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I am going to teach an introductory course on quantum information and I thought about this statement that I want to give at the very beginning.

Would you agree on that? From my perspective, every quantum notion has something to do with superposition at the end, right? Be it entanglement, computing, interference. Even exotic notions like the Aharonov-Bohm has in its heart something to do with superposition. If you are looking for quantum gravity, the notion of superposition is the first that raises a problem (a solvable problem, but still), because it is that elementary and different of classical physics.

Can I state superposition as the heart of all of quantum physics?

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I've answered a related question (What is the role of entanglement in quantum-computational speed-up?) in the past, where I argue that superposition is merely derivative of the more fundamental "heart" - that quantum mechanics as we know it operates within those mathematical spaces known as Hilbert spaces. So I wouldn't precisely agree with your statement that "superposition is the heart of all quantum physics".

But, from a pedagogical perspective, I think a statement like that is nice and provocative, and it sets a nice, concrete, consistent framework with which to frame each unit. (If you haven't already, I recommend going through each unit you plan to cover and think about how you can relate it to this statement, and if you have trouble with any, consider how you might revise the statement so that you can.) In fact I kinda love this idea and might steal it someday. :P

If you can pull this off, I think the prompt "Do you agree with the statement?" would be an awesome end-of-term writing prompt for your students. Especially with a topic like quantum mechanics, which has such a rich philosophical significance, you as a teacher can afford to make statements not everyone would agree with, as long as your students understand they too are allowed to not agree with you. ;)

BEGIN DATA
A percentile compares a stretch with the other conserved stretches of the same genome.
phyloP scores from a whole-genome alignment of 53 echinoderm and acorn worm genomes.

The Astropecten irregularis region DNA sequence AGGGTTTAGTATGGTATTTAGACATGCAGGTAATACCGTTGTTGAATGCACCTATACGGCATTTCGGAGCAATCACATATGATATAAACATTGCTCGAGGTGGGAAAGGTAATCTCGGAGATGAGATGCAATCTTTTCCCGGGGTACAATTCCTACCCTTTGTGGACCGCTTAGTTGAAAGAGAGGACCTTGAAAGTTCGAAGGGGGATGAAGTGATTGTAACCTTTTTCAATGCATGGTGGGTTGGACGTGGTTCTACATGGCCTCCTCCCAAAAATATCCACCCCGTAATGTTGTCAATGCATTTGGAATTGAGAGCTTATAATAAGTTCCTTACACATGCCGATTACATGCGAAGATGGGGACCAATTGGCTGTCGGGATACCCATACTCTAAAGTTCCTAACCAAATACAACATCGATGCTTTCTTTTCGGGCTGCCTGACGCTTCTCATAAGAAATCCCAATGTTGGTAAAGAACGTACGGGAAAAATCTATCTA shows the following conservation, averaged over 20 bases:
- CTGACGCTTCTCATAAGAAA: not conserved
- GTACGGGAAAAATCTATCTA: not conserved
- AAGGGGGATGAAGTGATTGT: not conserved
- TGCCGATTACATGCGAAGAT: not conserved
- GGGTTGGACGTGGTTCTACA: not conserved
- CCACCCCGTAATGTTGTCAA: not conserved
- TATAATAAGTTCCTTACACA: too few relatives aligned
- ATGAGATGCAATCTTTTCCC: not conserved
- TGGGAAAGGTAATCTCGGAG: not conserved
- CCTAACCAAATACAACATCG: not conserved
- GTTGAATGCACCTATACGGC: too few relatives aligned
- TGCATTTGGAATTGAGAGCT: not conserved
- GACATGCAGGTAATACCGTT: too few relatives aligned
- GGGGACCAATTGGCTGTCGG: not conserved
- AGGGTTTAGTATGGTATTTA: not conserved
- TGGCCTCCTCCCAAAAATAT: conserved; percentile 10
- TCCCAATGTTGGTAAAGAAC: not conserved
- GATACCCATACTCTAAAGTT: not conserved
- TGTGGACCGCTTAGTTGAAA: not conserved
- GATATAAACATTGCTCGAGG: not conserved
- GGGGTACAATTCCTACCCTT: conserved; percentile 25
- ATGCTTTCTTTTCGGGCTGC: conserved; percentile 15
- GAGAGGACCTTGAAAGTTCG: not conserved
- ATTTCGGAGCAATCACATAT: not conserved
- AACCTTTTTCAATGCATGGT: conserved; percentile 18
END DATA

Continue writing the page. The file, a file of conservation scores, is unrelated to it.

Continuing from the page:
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    $\begingroup$ Classical electrodynamics also works in Hilbert space, then what is the advantage that qc gives ? $\endgroup$ Commented Apr 20 at 1:29
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@relativeentropy, since you are interested in knowing from a pedagogical perspective, It would be great to look at superposition from purely mathematical ground.

Superposition is not an exclusive feature of Quantum theory. Any linear theory incorporates superposition. (see wiki link on superposition)

It doesn't undermine the importance of superposition in Quantum mechanics (QM). It gives us a clue that certain other features in QM make it more successful than other physics theories in explaining certain physical phenomena.

The answers by @jaecado, @Vesely, and @Cuomo have addressed certain other features. I am just trying to complement their answer.

A highly informal rule of thumb would be:- Superposition is necessary but insufficient to capture the essence of quantum theory. [Please take it with a pinch of salt:) ]

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In his famous lectures on quantum mechanics, Richard Feynman described superposition as "the heart of quantum mechanics". He also stated that "no one has ever been able to define the difference between interference and superposition satisfactorily."

Reference: https://www.physicsforums.com/threads/any-quotes-from-verified-physicists-about-superposition.958418/